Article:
Starring George Buza, Percy Hynes-White, Zoé De Grand Maison, William Shatner
Directed by Grant Harvey, Steven Hoban, Brett Sullivan
It’s Christmas time in the fictional town of Bailey Downs, and according to bookending narrator DJ Dan (Shatner) this particular town always ends up facing its fair share of disaster at what should be the most merry time of year. And so, holed up in his station with a stock of booze and no small amount of disdain for his co-workers, Dan delivers his Christmas cheer to the airwaves as A Christmas Horror Story gets under way.
An anthology movie with an unusual construction, A Christmas Horror Story spins four seasonal tales of horror which, rather than playing in their entirety in series, lay out their individual acts one after the other instead. Surprisingly, rather than being off-putting, it actually works in the film’s favour, building the piece as a whole to a concurrent crescendo as each woven thread climaxes in order. It also allows for more time with the quite frankly wonderful William Shatner in between.
One story tells of a group of high school students who break into the basement of their educational establishment in order to create a short documentary about an horrific murder which occurred there in the previous year. Trapped and scared, the group find themselves at the mercy of an angry spirit determined to ensure the birth of her own little Christmas miracle. This one is well shot and pumped full of jump scares, with a grim feel and ending that gets the message across: A Christmas Horror Story isn’t messing around. It does fall down due to the cliché nature of its subject – angry spirits and trapped teens – and the pacing tends to drag down the momentum of the overall picture, but it offers enough shocks and earnest performances to be worthwhile.
Another tale, and quite possibly the best in terms of performances and character work, sees a married couple (one of whom is the cop who discovered the victims of the first tale’s back-story) set off into the forest to procure a Christmas tree. When their young son goes missing, the panicked pair eventually find him hiding inside of a gnarly old tree and take him home – only to discover that something is very, very wrong with their child.
Feeling like it could, at any moment, launch into a Demons 2-style woman-versus-demon-child monster-fest, this segment actually holds more restraint than expected, focusing on the strained relationship between the couple – not to mention father and son – and letting the horror gradually creep up on you until the blood begins to flow. It’s great stuff – tense, well acted and relatable in its terror.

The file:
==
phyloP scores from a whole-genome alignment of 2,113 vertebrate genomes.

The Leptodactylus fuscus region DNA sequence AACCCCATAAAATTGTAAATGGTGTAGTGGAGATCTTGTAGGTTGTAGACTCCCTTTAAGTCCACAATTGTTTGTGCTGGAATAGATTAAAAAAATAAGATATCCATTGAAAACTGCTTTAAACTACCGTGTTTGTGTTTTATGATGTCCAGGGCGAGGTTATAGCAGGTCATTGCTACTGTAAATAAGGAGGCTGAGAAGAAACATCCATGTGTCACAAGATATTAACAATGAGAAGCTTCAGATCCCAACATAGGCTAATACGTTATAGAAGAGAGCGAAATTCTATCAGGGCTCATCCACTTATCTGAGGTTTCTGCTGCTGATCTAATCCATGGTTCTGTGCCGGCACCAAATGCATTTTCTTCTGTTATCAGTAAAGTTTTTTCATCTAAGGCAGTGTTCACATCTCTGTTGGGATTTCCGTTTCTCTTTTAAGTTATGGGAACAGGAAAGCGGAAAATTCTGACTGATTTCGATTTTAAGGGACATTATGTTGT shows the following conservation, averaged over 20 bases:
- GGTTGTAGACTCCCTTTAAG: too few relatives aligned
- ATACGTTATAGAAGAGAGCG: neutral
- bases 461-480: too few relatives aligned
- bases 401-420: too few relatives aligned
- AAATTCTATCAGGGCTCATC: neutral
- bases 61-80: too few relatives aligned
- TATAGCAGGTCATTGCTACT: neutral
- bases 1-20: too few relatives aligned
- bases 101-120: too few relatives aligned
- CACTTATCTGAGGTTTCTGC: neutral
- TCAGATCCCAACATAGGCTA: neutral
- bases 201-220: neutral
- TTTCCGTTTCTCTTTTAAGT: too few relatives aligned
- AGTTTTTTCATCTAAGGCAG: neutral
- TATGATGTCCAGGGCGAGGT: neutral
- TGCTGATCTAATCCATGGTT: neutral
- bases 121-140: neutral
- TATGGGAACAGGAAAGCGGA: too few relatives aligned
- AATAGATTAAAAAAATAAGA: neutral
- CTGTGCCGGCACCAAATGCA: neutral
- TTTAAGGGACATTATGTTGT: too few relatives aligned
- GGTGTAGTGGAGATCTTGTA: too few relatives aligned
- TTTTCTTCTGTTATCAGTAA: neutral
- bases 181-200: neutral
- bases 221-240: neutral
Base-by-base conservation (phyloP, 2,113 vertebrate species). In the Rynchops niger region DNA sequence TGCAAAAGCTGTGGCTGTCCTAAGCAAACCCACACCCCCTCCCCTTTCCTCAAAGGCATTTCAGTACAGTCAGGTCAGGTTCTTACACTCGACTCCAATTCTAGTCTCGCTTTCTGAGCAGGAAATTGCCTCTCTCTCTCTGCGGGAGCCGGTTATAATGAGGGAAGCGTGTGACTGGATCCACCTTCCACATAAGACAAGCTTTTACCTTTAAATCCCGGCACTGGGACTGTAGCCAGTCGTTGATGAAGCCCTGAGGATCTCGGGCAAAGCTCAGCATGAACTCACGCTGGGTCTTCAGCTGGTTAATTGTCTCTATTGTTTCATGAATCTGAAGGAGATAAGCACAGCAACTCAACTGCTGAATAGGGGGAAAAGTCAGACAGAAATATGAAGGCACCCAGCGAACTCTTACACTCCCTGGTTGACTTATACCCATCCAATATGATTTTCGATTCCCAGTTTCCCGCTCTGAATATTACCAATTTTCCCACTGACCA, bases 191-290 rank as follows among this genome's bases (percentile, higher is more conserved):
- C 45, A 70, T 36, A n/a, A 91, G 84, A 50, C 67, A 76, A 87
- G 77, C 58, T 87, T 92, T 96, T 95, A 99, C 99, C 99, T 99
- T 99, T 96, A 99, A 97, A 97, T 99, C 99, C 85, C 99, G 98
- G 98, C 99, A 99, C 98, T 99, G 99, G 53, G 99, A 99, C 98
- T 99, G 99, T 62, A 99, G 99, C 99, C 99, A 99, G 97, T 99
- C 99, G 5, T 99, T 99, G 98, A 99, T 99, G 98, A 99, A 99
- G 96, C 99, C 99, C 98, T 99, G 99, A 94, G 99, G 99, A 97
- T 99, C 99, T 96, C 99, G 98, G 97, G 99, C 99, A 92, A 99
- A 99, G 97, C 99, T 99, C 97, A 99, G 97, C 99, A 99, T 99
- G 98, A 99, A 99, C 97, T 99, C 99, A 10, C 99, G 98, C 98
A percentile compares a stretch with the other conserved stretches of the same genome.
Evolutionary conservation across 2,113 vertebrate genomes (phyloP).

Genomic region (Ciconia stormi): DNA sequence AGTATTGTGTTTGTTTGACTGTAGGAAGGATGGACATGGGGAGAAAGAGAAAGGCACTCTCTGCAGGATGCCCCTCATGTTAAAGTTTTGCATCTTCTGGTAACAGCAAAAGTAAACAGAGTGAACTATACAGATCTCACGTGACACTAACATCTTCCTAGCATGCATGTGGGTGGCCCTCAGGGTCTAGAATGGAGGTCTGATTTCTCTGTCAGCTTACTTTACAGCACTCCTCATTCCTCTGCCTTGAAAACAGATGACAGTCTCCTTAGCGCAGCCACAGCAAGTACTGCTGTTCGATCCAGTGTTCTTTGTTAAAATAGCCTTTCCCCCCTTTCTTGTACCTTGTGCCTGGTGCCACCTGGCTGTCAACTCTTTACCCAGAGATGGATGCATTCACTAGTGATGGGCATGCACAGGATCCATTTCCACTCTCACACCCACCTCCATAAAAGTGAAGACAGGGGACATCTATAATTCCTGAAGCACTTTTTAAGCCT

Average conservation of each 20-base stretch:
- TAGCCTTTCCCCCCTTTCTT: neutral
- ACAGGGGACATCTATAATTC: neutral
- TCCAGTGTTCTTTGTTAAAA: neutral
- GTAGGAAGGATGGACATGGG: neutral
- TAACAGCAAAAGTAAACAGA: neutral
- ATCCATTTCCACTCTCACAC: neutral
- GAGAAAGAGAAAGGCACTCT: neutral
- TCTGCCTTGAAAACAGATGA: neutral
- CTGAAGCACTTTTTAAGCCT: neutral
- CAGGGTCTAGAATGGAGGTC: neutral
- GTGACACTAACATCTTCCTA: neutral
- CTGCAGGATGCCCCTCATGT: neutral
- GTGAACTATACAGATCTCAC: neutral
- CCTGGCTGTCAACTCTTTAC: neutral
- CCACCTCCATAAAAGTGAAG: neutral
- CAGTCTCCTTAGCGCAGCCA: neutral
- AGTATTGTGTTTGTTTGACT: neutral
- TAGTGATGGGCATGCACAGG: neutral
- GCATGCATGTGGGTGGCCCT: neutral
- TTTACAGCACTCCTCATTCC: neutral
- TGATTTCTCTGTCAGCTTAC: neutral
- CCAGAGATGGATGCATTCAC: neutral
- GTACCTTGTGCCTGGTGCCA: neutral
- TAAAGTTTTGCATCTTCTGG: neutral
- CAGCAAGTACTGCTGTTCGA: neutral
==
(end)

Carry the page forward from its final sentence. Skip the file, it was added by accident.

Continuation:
Third is the story of an apparently well-to-do family and their bratty children setting off to visit the father’s reclusive, rich Aunt. The family don’t like her, and she doesn’t like the family – but that won’t stop daddy from trying to scrounge some cash out of the wealthy crone. Their trip soon turns deadly, however, when their thoroughly unpleasant son deliberately breaks a Krampus statue in an act of defiance – unleashing the beast to hunt them down and uncompromisingly deliver the consequences of being naughty at Christmas. Boasting some cool monster effects – a rather kick-ass, chain-swingin’ Krampus – this one feels the most like it stepped from the pages of an EC Comics publication, especially given the dark, moralistic final twist.
Last but not least, the bloodiest, and most comedic, entry takes us to Santa’s giant estate at the North Pole, where a zombie virus is turning the elves into foul-mouthed, feral flesh-eaters. It’s up to the old man and his big white beard to lift his sceptre and deliver mercy to the infected as heads and limbs fly in all directions. Riotous fun, this segment is goofy in all the right ways, and packs in a ton of splatter as it works towards a finale that is both mind-blowing and gut-busting in its simple comedic genius.
But let’s get back to William Shatner. The man is a treasure right here – his droll wit making every short segue to the radio station, as DJ Dan gets progressively more drunk and belligerent, something to truly look forward to in between the story segments.
A thoroughly entertaining mix of levity and horror, A Christmas Horror Story is a flick that you’ll want to unbox year after year. Alongside the egg nog and candy canes, this one deserves to be an annual tradition.